Case Presentation: A 56-year-old man presented with 3 weeks of headache and 3 days of chin numbness. He also reported subjective fever and night sweats. His past medical history included HIV for which he was on antiretroviral therapy (last CD4 902 x10^6/L and undetectable viral load). His vital signs were normal. He had decreased sensation of the lower lip and chin without other neurologic deficits. Complete blood count and basic metabolic panel were normal, but aspartate transaminase (AST), alanine transaminase (ALT), and alkaline phosphatase were elevated at 68, 112, and 370 respectively. Lumbar puncture showed bland cerebrospinal fluid. T2 hyperintensity involving the pituitary infundibulum and bilateral mental nerves was seen on MRI of the face and brain, suggestive of inflammation or infiltration. The patient’s presentation was concerning for Numb Chin Syndrome (NCS), often associated with metastatic malignancy; a CT of the chest, abdomen and pelvis was performed and revealed >20 hepatic lesions [Figure 1a]. Per patient request he was discharged to complete liver biopsy as an outpatient. One week later, the patient presented to his HIV provider with persistent headache, fever, chin numbness, and a diffuse, papulopustular rash. Further history revealed a recent sexual partner with known syphilis exposure. Rapid plasma reagin was newly elevated at ≥ 1:256 from 1:4 three months prior. A diagnosis of secondary syphilis with dermatologic, hepatic, central nervous system (CNS), and peripheral nerve involvement was made. The patient completed a 14-day course of intravenous penicillin G with prompt resolution of fevers, rash, and headache. Serial CT scans at one- and five-months following treatment showed interval decrease in the size of his hepatic lesions [Figure 1b] without new lesions. His liver enzymes normalized. His chin numbness was stable.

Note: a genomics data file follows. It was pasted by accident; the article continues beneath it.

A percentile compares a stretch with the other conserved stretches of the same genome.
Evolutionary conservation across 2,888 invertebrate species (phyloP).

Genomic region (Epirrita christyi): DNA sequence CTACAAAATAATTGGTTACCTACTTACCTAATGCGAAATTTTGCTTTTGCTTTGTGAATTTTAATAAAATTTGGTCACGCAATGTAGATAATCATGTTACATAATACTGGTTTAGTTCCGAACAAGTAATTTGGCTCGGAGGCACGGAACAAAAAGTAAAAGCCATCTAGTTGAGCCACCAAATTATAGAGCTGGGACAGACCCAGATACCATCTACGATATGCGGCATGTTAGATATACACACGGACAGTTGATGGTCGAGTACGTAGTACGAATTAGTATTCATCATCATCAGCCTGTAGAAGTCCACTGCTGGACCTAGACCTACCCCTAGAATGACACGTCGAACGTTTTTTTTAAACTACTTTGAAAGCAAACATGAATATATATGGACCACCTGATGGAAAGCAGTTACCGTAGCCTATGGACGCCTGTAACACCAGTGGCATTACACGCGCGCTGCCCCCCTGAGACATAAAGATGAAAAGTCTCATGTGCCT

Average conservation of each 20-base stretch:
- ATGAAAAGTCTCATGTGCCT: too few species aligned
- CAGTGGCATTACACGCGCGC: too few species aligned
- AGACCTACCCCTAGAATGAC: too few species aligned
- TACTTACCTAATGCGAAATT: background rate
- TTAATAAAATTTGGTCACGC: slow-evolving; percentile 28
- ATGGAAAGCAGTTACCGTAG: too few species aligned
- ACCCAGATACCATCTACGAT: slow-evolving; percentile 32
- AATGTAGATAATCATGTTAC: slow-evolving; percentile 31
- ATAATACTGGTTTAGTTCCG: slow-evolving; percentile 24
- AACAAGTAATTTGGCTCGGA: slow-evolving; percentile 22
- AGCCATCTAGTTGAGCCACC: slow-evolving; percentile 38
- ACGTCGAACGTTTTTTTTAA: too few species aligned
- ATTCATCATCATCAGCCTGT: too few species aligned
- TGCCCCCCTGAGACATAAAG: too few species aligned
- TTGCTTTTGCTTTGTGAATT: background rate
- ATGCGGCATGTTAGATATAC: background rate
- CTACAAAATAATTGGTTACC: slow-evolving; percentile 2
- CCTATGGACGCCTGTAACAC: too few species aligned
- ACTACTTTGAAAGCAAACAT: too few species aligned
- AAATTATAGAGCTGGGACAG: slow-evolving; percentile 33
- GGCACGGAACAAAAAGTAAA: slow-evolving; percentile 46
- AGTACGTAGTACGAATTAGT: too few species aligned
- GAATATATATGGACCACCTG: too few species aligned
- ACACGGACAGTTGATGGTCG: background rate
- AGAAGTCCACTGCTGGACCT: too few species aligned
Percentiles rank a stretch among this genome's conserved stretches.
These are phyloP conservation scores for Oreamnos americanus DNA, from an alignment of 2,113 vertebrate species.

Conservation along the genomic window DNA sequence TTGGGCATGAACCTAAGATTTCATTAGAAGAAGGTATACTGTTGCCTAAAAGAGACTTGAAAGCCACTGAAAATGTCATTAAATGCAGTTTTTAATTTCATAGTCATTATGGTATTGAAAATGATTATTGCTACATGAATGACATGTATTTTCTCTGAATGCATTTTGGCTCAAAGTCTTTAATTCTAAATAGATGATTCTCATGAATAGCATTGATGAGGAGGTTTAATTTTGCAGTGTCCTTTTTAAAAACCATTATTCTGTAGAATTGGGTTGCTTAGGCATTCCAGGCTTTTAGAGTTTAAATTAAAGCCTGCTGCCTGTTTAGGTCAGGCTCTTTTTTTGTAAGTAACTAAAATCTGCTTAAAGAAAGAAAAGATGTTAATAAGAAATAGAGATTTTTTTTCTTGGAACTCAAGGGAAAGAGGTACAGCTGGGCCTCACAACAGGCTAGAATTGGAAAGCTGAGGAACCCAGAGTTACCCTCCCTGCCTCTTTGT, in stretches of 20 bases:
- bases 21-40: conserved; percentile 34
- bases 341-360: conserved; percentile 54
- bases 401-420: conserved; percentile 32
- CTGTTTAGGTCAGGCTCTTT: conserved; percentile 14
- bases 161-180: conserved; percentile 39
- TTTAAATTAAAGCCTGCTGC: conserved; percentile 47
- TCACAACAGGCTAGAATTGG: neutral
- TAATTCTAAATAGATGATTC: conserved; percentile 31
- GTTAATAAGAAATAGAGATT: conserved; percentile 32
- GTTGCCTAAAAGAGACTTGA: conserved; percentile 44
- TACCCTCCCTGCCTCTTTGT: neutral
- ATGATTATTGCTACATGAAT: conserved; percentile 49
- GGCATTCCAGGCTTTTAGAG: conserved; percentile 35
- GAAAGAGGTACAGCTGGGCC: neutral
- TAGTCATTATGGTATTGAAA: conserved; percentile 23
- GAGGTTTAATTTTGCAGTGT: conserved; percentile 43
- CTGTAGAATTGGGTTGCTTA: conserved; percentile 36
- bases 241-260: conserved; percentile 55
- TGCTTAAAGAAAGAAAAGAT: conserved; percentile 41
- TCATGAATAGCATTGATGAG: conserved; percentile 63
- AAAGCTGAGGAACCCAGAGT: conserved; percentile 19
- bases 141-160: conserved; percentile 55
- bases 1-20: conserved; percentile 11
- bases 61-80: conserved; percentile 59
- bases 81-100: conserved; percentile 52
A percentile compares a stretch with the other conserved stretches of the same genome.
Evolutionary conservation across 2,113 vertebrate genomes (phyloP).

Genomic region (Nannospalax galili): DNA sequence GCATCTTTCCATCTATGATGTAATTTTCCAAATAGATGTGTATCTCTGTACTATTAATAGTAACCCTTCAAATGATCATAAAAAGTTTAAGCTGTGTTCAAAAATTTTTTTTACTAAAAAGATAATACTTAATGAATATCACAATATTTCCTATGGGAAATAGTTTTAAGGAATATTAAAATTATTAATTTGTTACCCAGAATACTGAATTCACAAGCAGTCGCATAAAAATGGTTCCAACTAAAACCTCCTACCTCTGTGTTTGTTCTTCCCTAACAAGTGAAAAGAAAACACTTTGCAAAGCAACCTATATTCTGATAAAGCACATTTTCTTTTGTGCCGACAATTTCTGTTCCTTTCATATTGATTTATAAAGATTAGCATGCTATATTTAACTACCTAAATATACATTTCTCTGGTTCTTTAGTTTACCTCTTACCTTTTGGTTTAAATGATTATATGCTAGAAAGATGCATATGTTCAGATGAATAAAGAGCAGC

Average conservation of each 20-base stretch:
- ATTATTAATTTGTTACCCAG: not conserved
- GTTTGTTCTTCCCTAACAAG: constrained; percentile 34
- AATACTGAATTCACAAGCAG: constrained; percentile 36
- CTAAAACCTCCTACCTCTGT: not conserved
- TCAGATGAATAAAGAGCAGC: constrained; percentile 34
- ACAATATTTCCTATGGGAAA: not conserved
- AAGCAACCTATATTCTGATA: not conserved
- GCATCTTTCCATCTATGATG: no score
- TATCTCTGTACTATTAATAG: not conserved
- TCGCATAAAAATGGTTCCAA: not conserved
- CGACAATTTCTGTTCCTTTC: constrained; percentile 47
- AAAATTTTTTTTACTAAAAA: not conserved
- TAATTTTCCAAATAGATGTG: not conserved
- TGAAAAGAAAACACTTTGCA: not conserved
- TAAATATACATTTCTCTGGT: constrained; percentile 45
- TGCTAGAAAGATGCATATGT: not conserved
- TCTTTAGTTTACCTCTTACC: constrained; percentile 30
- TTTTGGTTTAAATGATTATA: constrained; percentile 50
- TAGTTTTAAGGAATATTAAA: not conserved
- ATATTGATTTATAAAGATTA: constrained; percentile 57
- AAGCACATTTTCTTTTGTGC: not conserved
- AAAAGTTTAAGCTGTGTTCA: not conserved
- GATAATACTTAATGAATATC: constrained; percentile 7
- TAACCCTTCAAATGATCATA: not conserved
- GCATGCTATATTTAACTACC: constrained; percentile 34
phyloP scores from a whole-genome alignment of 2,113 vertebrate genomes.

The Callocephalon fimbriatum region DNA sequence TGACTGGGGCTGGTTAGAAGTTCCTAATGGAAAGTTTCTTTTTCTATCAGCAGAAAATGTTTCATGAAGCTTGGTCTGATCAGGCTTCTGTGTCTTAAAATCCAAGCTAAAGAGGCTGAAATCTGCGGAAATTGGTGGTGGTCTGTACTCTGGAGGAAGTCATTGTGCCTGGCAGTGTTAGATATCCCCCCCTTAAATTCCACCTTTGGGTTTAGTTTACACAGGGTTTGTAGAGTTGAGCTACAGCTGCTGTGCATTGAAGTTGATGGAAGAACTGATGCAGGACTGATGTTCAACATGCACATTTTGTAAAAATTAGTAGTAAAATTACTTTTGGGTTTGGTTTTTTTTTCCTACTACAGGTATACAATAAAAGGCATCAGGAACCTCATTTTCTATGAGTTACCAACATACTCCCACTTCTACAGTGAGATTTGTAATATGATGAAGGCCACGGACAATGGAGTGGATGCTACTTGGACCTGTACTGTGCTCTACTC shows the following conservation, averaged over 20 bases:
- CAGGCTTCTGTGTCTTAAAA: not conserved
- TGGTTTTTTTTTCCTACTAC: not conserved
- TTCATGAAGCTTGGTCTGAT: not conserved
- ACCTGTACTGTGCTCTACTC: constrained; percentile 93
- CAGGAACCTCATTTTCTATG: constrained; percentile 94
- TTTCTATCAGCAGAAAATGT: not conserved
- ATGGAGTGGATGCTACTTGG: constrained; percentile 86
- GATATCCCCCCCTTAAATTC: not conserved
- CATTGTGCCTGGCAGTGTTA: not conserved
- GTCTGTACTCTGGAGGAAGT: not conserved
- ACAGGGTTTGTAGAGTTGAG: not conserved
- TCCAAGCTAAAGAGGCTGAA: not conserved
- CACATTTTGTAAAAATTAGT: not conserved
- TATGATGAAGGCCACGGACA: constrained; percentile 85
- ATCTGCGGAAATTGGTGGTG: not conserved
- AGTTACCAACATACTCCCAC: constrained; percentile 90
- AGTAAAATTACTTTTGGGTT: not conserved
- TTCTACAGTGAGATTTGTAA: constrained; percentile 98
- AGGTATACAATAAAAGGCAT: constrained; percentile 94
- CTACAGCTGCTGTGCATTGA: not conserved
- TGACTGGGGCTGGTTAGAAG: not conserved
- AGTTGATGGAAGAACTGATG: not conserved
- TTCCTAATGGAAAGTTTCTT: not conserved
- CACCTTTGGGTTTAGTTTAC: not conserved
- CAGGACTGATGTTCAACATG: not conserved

Discussion: This case illustrates a rare presentation of secondary syphilis mimicking metastatic cancer with NCS and numerous hepatic lesions. Liver involvement in secondary syphilis is common but classically manifests as syphilitic hepatitis. While discrete hepatic lesions have been reported in advanced disease [1-2], few case reports exist on this finding in earlier stages of syphilis [3]. Neurosyphilis is defined by central nervous system involvement; common presentations include aseptic meningitis, ocular- and oto-syphilis, and asymptomatic neurosyphilis. In contrast, NCS represents peripheral nerve involvement. NCS is a rare syndrome that most commonly arises from orodental trauma but is also caused by neoplasm (metastatic breast, prostate, lung, and lymphoma/leukemia), drugs/toxins, autoimmune disease, and infection [4]. Though known infectious causes of NCS include Lyme disease, HIV, and HSV, this apparent case of syphilis causing bilateral mental neuropathy has not previously been reported [4-5].

Conclusions: Syphilis remains a common condition but may present with uncommon clinical symptoms, especially in patients with HIV. Despite the initial concern for metastatic cancer, careful history taking, physical exam, and a high degree of suspicion ultimately led to the correct diagnosis.

IMAGE 1: Figure 1. (a) Left – representative hepatic lesions (red carats) prior to treatment. (b) Right – decrease in corresponding lesions (red carats) at 5 months following syphilis treatment.